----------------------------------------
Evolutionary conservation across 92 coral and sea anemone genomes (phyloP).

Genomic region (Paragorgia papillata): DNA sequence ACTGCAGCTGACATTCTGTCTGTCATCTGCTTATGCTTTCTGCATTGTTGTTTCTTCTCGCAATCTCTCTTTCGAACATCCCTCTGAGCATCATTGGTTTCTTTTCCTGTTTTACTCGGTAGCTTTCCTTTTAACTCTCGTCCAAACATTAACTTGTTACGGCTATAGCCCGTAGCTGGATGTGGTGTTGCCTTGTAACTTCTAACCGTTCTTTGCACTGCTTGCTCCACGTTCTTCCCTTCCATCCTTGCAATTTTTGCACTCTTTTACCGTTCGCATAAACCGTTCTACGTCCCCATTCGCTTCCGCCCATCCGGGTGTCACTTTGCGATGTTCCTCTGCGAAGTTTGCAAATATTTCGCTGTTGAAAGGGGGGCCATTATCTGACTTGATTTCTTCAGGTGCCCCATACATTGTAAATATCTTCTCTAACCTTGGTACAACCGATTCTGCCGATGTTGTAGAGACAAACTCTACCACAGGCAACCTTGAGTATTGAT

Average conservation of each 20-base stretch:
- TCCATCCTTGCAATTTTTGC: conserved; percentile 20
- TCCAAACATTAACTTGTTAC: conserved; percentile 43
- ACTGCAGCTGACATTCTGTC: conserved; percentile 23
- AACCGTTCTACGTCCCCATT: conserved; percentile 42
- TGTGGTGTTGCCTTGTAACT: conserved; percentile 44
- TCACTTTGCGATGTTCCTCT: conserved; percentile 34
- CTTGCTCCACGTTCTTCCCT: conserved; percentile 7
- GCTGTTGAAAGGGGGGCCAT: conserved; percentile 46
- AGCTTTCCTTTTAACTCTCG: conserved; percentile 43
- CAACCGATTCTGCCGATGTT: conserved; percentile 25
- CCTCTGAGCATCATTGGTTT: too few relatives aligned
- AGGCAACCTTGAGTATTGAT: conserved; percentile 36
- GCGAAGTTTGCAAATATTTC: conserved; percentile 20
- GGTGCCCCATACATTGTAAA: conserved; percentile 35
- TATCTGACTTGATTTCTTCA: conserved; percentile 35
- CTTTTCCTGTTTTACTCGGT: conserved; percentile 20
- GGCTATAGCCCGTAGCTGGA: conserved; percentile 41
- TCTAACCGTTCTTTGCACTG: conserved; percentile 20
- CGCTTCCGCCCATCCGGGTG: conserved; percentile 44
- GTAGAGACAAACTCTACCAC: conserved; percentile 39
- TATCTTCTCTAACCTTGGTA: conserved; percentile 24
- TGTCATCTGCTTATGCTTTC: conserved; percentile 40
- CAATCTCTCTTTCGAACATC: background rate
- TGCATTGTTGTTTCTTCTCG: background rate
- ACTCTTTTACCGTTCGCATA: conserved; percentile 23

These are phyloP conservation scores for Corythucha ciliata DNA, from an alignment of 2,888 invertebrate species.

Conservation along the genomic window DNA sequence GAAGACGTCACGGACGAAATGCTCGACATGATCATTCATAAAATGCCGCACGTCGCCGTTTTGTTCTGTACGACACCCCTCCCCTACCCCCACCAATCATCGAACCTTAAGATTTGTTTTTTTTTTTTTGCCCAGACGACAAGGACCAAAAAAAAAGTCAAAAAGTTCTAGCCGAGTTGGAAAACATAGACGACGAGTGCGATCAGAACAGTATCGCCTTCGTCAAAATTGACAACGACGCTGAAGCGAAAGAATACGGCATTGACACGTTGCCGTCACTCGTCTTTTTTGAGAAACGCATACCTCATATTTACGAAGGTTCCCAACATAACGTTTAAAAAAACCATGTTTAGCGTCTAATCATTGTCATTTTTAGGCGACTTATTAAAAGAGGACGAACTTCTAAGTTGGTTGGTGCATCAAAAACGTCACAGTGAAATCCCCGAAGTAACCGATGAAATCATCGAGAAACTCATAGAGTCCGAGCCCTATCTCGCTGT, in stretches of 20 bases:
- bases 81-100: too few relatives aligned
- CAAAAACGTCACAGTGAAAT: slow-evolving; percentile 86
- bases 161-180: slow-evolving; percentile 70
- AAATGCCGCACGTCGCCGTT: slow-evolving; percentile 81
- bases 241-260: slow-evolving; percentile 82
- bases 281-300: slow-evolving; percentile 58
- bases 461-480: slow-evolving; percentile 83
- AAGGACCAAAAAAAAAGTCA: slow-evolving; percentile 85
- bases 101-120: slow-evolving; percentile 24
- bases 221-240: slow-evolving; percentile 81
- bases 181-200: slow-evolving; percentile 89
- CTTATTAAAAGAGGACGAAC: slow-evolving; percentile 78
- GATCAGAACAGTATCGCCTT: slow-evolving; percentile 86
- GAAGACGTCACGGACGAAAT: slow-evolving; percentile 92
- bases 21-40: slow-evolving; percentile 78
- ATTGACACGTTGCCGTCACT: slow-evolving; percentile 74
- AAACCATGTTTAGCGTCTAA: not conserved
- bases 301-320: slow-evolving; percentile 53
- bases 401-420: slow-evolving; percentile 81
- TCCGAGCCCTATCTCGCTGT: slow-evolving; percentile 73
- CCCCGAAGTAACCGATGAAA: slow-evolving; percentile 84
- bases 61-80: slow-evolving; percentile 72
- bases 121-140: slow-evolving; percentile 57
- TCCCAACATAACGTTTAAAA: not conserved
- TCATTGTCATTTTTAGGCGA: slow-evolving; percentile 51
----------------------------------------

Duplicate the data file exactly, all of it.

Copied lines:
Evolutionary conservation across 92 coral and sea anemone genomes (phyloP).

Genomic region (Paragorgia papillata): DNA sequence ACTGCAGCTGACATTCTGTCTGTCATCTGCTTATGCTTTCTGCATTGTTGTTTCTTCTCGCAATCTCTCTTTCGAACATCCCTCTGAGCATCATTGGTTTCTTTTCCTGTTTTACTCGGTAGCTTTCCTTTTAACTCTCGTCCAAACATTAACTTGTTACGGCTATAGCCCGTAGCTGGATGTGGTGTTGCCTTGTAACTTCTAACCGTTCTTTGCACTGCTTGCTCCACGTTCTTCCCTTCCATCCTTGCAATTTTTGCACTCTTTTACCGTTCGCATAAACCGTTCTACGTCCCCATTCGCTTCCGCCCATCCGGGTGTCACTTTGCGATGTTCCTCTGCGAAGTTTGCAAATATTTCGCTGTTGAAAGGGGGGCCATTATCTGACTTGATTTCTTCAGGTGCCCCATACATTGTAAATATCTTCTCTAACCTTGGTACAACCGATTCTGCCGATGTTGTAGAGACAAACTCTACCACAGGCAACCTTGAGTATTGAT

Average conservation of each 20-base stretch:
- TCCATCCTTGCAATTTTTGC: conserved; percentile 20
- TCCAAACATTAACTTGTTAC: conserved; percentile 43
- ACTGCAGCTGACATTCTGTC: conserved; percentile 23
- AACCGTTCTACGTCCCCATT: conserved; percentile 42
- TGTGGTGTTGCCTTGTAACT: conserved; percentile 44
- TCACTTTGCGATGTTCCTCT: conserved; percentile 34
- CTTGCTCCACGTTCTTCCCT: conserved; percentile 7
- GCTGTTGAAAGGGGGGCCAT: conserved; percentile 46
- AGCTTTCCTTTTAACTCTCG: conserved; percentile 43
- CAACCGATTCTGCCGATGTT: conserved; percentile 25
- CCTCTGAGCATCATTGGTTT: too few relatives aligned
- AGGCAACCTTGAGTATTGAT: conserved; percentile 36
- GCGAAGTTTGCAAATATTTC: conserved; percentile 20
- GGTGCCCCATACATTGTAAA: conserved; percentile 35
- TATCTGACTTGATTTCTTCA: conserved; percentile 35
- CTTTTCCTGTTTTACTCGGT: conserved; percentile 20
- GGCTATAGCCCGTAGCTGGA: conserved; percentile 41
- TCTAACCGTTCTTTGCACTG: conserved; percentile 20
- CGCTTCCGCCCATCCGGGTG: conserved; percentile 44
- GTAGAGACAAACTCTACCAC: conserved; percentile 39
- TATCTTCTCTAACCTTGGTA: conserved; percentile 24
- TGTCATCTGCTTATGCTTTC: conserved; percentile 40
- CAATCTCTCTTTCGAACATC: background rate
- TGCATTGTTGTTTCTTCTCG: background rate
- ACTCTTTTACCGTTCGCATA: conserved; percentile 23

These are phyloP conservation scores for Corythucha ciliata DNA, from an alignment of 2,888 invertebrate species.

Conservation along the genomic window DNA sequence GAAGACGTCACGGACGAAATGCTCGACATGATCATTCATAAAATGCCGCACGTCGCCGTTTTGTTCTGTACGACACCCCTCCCCTACCCCCACCAATCATCGAACCTTAAGATTTGTTTTTTTTTTTTTGCCCAGACGACAAGGACCAAAAAAAAAGTCAAAAAGTTCTAGCCGAGTTGGAAAACATAGACGACGAGTGCGATCAGAACAGTATCGCCTTCGTCAAAATTGACAACGACGCTGAAGCGAAAGAATACGGCATTGACACGTTGCCGTCACTCGTCTTTTTTGAGAAACGCATACCTCATATTTACGAAGGTTCCCAACATAACGTTTAAAAAAACCATGTTTAGCGTCTAATCATTGTCATTTTTAGGCGACTTATTAAAAGAGGACGAACTTCTAAGTTGGTTGGTGCATCAAAAACGTCACAGTGAAATCCCCGAAGTAACCGATGAAATCATCGAGAAACTCATAGAGTCCGAGCCCTATCTCGCTGT, in stretches of 20 bases:
- bases 81-100: too few relatives aligned
- CAAAAACGTCACAGTGAAAT: slow-evolving; percentile 86
- bases 161-180: slow-evolving; percentile 70
- AAATGCCGCACGTCGCCGTT: slow-evolving; percentile 81
- bases 241-260: slow-evolving; percentile 82
- bases 281-300: slow-evolving; percentile 58
- bases 461-480: slow-evolving; percentile 83
- AAGGACCAAAAAAAAAGTCA: slow-evolving; percentile 85
- bases 101-120: slow-evolving; percentile 24
- bases 221-240: slow-evolving; percentile 81
- bases 181-200: slow-evolving; percentile 89
- CTTATTAAAAGAGGACGAAC: slow-evolving; percentile 78
- GATCAGAACAGTATCGCCTT: slow-evolving; percentile 86
- GAAGACGTCACGGACGAAAT: slow-evolving; percentile 92
- bases 21-40: slow-evolving; percentile 78
- ATTGACACGTTGCCGTCACT: slow-evolving; percentile 74
- AAACCATGTTTAGCGTCTAA: not conserved
- bases 301-320: slow-evolving; percentile 53
- bases 401-420: slow-evolving; percentile 81
- TCCGAGCCCTATCTCGCTGT: slow-evolving; percentile 73
- CCCCGAAGTAACCGATGAAA: slow-evolving; percentile 84
- bases 61-80: slow-evolving; percentile 72
- bases 121-140: slow-evolving; percentile 57
- TCCCAACATAACGTTTAAAA: not conserved
- TCATTGTCATTTTTAGGCGA: slow-evolving; percentile 51